Threats to your IoT infrastructure

IoT attacks can be broadly categorised in five different areas: spoofing, tampering, information disclosure, denial of service and elevation of privilege.

Spoofing, information disclosure

  • An attacker can manipulate the state of a device anonymously.
  • An attacker may intercept or partially override the broadcast and spoof the originator (often called man-in-the-middle or MitM attacks).
  • An attacker can take advantage of the vulnerability of constrained or special-purpose devices. These devices often have one-for-all security facilities like password or PIN protection or rely on network-shared key protections. When the shared secret to device or network (PIN, password, shared network key) is disclosed, it is possible to control the device or observe data emitted from the device.


  • An attacker can tamper with any physical device – from battery drainage vulnerability or “sleep deprivation to random number generator (RNG) attacks made possible by freezing devices to reduce entropy.
  • An attacker may partially or wholly replace the software running on the device, potentially allowing the replaced software to leverage the genuine identity of the device if the key material or the cryptographic facilities holding key materials were available to the illicit programme.

Information disclosure

  • An attacker may eavesdrop on a broadcast and obtain information without authorisation or may jam the broadcast signal and deny information distribution.
  • An attacker may intercept or partially override the broadcast and send false information.

Denial of service

  • A device can be rendered incapable of functioning or communicating by interfering with radio frequencies or cutting wires. For example, a surveillance camera that had its power or network connection intentionally knocked out cannot report data at all.

Elevation of privilege

  • A device that has a specific function can be forced to do something else. For example, a valve that is programmed to open halfway can be tricked to open all the way.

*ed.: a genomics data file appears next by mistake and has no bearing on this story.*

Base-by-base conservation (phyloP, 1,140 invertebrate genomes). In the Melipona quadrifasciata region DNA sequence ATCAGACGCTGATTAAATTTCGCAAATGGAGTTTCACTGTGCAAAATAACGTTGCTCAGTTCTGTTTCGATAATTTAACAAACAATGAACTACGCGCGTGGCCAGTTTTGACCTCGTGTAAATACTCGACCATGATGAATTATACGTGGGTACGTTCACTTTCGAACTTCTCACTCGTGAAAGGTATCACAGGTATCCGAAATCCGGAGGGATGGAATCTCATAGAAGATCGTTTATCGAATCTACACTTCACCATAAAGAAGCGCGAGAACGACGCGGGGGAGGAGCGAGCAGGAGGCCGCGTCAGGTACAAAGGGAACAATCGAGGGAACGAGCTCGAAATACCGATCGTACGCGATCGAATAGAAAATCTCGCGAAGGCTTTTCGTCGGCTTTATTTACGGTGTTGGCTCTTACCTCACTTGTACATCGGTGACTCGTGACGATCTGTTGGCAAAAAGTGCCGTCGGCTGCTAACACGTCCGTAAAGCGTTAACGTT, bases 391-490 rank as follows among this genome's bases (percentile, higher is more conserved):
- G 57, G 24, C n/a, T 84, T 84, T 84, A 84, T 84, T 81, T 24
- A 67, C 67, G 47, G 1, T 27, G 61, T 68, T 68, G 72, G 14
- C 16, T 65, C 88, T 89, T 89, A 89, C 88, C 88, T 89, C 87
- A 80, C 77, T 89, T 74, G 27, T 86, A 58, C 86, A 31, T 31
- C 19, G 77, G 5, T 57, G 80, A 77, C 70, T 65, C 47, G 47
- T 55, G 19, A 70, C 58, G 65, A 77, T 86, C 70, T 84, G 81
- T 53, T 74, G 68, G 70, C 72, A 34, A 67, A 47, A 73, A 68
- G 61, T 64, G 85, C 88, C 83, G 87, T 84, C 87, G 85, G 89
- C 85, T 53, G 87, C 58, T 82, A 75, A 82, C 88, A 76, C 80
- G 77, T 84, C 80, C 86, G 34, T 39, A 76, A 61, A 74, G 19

How do I evaluate my IoT security?

Learn the most likely threats

Consider the most relevant threats to your IoT infrastructure – whether they’re cyber or physical threats. Examine threats to data storage, cloud services, operating systems, IoT apps, various network technologies, backup services and monitoring, as well as threats to physical devices, sensors and the control systems that keep devices functioning properly.

Understand your risks

Review the consequences of the threats you’ve identified and decide what your business cares about most. Prioritise in order of concern and eliminate consequences that are not relevant to your business scenarios.

Select evaluation strategies

Choose the security evaluation approach that provides the most value and addresses risk scenarios of IoT security attacks – based on the unique threats and consequences to your business that you’ve identified.

Consider the advice of experts

Choose an evaluator or set of evaluators that can help provide IoT security evaluation services. Get started with the Security programme for Azure IoT selection matrix.

Learn more

Learn how to approach the new threats and consequences facing your business with the ebook, Evaluating your IoT security, from Microsoft.

What steps can I take to secure my IoT deployments?

Simplify IoT cybersecurity complexity

Integrate across teams and infrastructure to coordinate a comprehensive approach, from the physical devices and sensors to your data in the cloud.

Prepare for IoT security specifically

Consider resource-constrained devices, geographic distribution of deployments and the number of devices within a solution.

Get smart about security analytics and remediation

Monitor everything connected to your IoT solution with security posture management. Stack rank the suggestions based on severity to decide what to fix first to reduce your risk. Make sure that you have threat monitoring in place to get alerts and address threats quickly.

Focus on customer and business data protection

By tracking all your connected data stores, admins and other services that touch IoT, you can make sure your IoT apps are protected as well.

Get started with building secure IoT deployments with Azure

Rely on trusted security approaches

Take advantage of a broad range of IoT security solutions that have been proven effective by companies like yours and are uniquely suited to help you secure your IoT deployments – across cloud, devices and the enterprise.

Deploy comprehensive security from device to cloud

With crossover MCUs, a secured Windows IoT OS and turnkey cloud security service, Azure Sphere helps to protect devices and deliver end-to-end IoT security that responds to emerging threats.

Reduce risk and enable remediation

Find services with flexibility for your specific risk profile and deployment scenarios with the trusted protection from Azure services.

Explore IoT security solutions with Azure

Azure IoT Hub

Securely connect, monitor and manage billions of devices to develop IoT apps.

Azure IoT Edge

Decrease your risk of security threats – ranging from physical tampering to IP hacking – while you move your data and analytics to the intelligent edge.

Azure Sphere

Create highly secured, connected MCU-powered devices to transform your business and delight customers.

Work with a trusted IoT leader